In today’s world, there is an alarming amount of food loss at the farm level; 15% of food produced globally is lost before leaving the farm, surpassing the amount of food wasted in retail, food services, and households combined. In sub-Saharan Africa, about 50% of the fruits and vegetables produced never make it to the market for consumption. In Kenya alone, this results in more than $594M of post-harvest losses each year. This loss may partially explain food security; 32% of Kenyans face food insecurity or poor nutrition and 25% of children under 5 years have stunted growth due to chronic malnutrition. With over 75% of Kenyans dependent on agriculture, the losses also impact farmer incomes.
Farm to Feed addresses this problem by creating a circular food system solution to reduce this food loss and waste by creating a market for surplus and imperfect produce. Rather than lose food to landfills or to animal feed, Farm to Feed keeps surplus and imperfect produce in the value chain for human consumption.
Farm to Feed is a digitally-enabled platform focused on reducing food loss and waste, in turn reducing greenhouse gas emissions, increasing farmer incomes, and making nutritious food affordable to consumers. They do this by aggregating imperfect, rescue, and surplus produce from a network of thousands of smallholder farmers across Kenya and distributing it to customers such as feeding programs, retail markets, and food processors at affordable prices. They also sell Grade One and Grade Two (perfect) produce, which account for 20% of total sales, and are planning to launch more higher-value products such as flavored baby potatoes and broccoli/cauliflower rice.
The startup is also partnering with Verra, which is introducing a carbon offset certification methodology, so they can sell credits to companies who are looking to offset their carbon footprint.
Additionally, the platform will collect data to answer the question of why 50% of fruits and vegetables produced never reach the consumer, and this data will be used to inform future interventions. By doing this, Farm to Feed is taking an innovative approach to tackling the global problem of food loss.
To reduce greenhouse gas emissions and conserve valuable resources such as land, water, and energy, it is important to keep all food within the human food chain. Food that is lost or wasted generates about 10% of global emissions. By rescuing and repurposing imperfect/surplus food produce (fruits and vegetables), Farm to Feed is helping to reduce the overall amount of food that needs to be produced, which in turn reduces emissions. Additionally, food waste that ends up in landfills produces methane as it decomposes, so avoiding this waste helps to reduce emissions.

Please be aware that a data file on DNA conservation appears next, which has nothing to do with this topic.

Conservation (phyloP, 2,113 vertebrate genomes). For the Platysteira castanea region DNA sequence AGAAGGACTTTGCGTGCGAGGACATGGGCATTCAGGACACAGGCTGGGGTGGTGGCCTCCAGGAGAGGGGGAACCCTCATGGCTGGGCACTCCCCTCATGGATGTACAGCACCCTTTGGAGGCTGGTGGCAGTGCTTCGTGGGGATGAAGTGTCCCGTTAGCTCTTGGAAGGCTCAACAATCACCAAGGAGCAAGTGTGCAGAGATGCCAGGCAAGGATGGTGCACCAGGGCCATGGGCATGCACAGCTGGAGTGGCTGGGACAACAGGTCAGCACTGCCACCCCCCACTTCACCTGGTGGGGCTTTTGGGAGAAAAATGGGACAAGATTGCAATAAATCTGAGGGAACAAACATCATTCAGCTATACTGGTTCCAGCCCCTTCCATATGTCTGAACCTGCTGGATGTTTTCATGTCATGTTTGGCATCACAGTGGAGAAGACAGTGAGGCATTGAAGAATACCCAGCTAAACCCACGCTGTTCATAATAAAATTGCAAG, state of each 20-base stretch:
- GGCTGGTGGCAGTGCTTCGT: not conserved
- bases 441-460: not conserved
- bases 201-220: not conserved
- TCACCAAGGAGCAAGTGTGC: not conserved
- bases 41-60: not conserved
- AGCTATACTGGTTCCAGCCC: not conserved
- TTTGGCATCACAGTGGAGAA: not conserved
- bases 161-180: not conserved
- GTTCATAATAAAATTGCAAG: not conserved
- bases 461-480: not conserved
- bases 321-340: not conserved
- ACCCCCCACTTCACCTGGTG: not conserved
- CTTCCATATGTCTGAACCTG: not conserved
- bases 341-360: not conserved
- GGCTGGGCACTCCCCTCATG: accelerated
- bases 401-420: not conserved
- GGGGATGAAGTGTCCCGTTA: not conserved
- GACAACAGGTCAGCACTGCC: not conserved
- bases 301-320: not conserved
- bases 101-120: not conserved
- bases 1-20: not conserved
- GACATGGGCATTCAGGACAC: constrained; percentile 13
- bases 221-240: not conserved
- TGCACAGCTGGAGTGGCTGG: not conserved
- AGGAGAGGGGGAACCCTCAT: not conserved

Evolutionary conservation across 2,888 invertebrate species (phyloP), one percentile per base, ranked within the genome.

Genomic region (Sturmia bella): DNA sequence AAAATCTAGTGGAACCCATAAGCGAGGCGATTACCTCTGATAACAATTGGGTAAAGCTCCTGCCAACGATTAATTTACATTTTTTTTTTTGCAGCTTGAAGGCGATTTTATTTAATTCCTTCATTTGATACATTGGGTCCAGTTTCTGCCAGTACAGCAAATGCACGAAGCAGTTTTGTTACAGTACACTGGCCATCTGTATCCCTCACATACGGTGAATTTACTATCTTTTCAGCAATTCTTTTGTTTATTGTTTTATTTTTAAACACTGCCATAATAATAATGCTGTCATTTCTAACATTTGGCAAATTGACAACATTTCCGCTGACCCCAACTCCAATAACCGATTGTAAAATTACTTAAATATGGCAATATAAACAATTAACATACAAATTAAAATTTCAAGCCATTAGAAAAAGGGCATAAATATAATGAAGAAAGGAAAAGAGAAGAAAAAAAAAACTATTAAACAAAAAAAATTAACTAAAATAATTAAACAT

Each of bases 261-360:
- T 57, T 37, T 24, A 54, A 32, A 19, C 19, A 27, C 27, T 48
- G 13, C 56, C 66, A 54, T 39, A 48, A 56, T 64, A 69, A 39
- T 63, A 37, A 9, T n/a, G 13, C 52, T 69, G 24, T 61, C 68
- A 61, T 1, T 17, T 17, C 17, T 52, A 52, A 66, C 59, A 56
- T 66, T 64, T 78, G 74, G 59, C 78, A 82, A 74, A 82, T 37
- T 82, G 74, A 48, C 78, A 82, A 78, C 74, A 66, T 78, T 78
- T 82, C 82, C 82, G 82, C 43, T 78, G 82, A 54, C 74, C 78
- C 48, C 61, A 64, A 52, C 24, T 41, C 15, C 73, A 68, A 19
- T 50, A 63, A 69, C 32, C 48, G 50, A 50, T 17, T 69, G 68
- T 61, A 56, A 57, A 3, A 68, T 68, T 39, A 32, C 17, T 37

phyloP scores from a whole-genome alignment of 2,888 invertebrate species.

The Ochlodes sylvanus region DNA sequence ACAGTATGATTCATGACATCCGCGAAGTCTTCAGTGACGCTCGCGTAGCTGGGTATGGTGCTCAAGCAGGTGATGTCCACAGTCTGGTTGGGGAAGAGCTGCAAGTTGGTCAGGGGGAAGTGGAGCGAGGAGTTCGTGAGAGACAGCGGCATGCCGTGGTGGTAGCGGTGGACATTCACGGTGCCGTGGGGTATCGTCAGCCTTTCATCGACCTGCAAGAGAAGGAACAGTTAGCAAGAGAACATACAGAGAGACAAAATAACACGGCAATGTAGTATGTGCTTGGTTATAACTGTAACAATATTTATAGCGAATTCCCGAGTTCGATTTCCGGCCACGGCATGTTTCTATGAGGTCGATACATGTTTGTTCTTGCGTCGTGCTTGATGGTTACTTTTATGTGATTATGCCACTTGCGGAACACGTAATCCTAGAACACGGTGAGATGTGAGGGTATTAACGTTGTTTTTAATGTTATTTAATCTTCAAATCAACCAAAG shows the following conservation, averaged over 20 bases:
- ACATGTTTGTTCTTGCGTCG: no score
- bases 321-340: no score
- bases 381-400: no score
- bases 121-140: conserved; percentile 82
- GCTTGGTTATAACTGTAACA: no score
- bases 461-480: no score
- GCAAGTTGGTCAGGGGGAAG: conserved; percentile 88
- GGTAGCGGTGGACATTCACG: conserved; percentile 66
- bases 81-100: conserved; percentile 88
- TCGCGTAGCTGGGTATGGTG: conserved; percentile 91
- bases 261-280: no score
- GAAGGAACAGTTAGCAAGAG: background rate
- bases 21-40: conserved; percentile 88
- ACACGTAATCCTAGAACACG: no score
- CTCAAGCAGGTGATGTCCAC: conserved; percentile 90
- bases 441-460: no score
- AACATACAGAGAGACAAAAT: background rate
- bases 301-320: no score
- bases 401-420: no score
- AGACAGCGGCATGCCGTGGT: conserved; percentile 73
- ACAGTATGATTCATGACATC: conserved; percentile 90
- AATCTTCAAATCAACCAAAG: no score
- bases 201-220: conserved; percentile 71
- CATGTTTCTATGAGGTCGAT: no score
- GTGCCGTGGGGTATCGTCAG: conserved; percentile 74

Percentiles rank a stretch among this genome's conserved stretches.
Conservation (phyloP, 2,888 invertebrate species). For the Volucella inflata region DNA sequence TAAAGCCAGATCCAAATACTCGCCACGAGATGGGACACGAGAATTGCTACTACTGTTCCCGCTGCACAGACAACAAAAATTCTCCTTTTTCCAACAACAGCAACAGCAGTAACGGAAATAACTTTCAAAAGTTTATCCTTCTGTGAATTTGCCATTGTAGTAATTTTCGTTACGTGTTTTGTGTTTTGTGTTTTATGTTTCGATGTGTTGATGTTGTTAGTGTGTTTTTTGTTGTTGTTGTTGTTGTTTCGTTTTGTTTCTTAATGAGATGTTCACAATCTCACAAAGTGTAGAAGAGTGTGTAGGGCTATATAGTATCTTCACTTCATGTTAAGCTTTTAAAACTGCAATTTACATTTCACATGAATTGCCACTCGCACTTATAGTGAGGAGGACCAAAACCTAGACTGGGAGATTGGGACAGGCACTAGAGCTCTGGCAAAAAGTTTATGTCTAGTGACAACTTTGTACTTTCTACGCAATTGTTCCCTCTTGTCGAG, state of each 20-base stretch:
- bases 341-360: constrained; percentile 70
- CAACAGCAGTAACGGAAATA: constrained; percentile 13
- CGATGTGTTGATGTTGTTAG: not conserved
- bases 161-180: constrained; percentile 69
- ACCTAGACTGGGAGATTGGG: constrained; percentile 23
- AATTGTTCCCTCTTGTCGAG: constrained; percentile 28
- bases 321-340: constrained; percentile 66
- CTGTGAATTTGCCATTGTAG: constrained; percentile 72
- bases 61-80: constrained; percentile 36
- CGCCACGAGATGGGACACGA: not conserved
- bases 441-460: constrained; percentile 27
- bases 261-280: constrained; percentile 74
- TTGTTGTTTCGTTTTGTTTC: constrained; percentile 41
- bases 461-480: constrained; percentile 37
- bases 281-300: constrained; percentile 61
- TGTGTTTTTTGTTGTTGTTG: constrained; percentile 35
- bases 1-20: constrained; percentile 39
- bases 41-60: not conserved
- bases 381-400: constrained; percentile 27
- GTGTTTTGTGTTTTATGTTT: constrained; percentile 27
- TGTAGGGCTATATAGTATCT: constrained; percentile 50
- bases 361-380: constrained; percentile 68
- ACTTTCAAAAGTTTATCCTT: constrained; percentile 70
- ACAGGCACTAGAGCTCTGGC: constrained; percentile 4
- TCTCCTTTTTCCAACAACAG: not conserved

Farm to Feed has calculated that the ~ 655,000 kgs of vegetables they have rescued have avoided approximately 860 tons of CO2-equivalent emissions. The startup also has less than 1% food loss in its supply chain. The proceeds of their 100% organic compost (from food waste) go towards the Farm to Feed Foundation to support feeding programs serving food-insecure communities in and around Nairobi.
Farm to Feed helps farmers increase their income by providing a ready market for their imperfect produce that would have otherwise gone to waste. Since over 80% the world’s poorest people live in rural areas and work in agriculture, increasing income for farmers can deliver development benefits.
The company also sells produce to customers at an affordable price (lower than the normal market price by about 50%) and hence improving the affordability and availability of nutritious food. Such availability can address the problem of food insecurity, which is rampant across the African continent, affecting 346 million people.
Through its offline operations, Farm to Feed has already made great strides in the market, and the company’s newly-launched digital marketplace in November will now allow it to reach even more customers and farmers, taking its projected revenue by the end of 2023 to $779K. Not only have Farm to Feed’s services been beneficial for customers and farmers, but the company has also managed to pay farmers over $ 200K in additional income for rescued produce.
As the company continues to grow, its projected customer base is expected to increase by approximately 500% by 2027. This has the potential to revolutionize the local food industry, as customers have unprecedented access to fresh, quality produce, and farmers can be sure that their products will be sold. So far, Farm to Feed has already achieved success, working with around 800 farmers and serving 40 customers. As they continue to grow, their potential is expansive.
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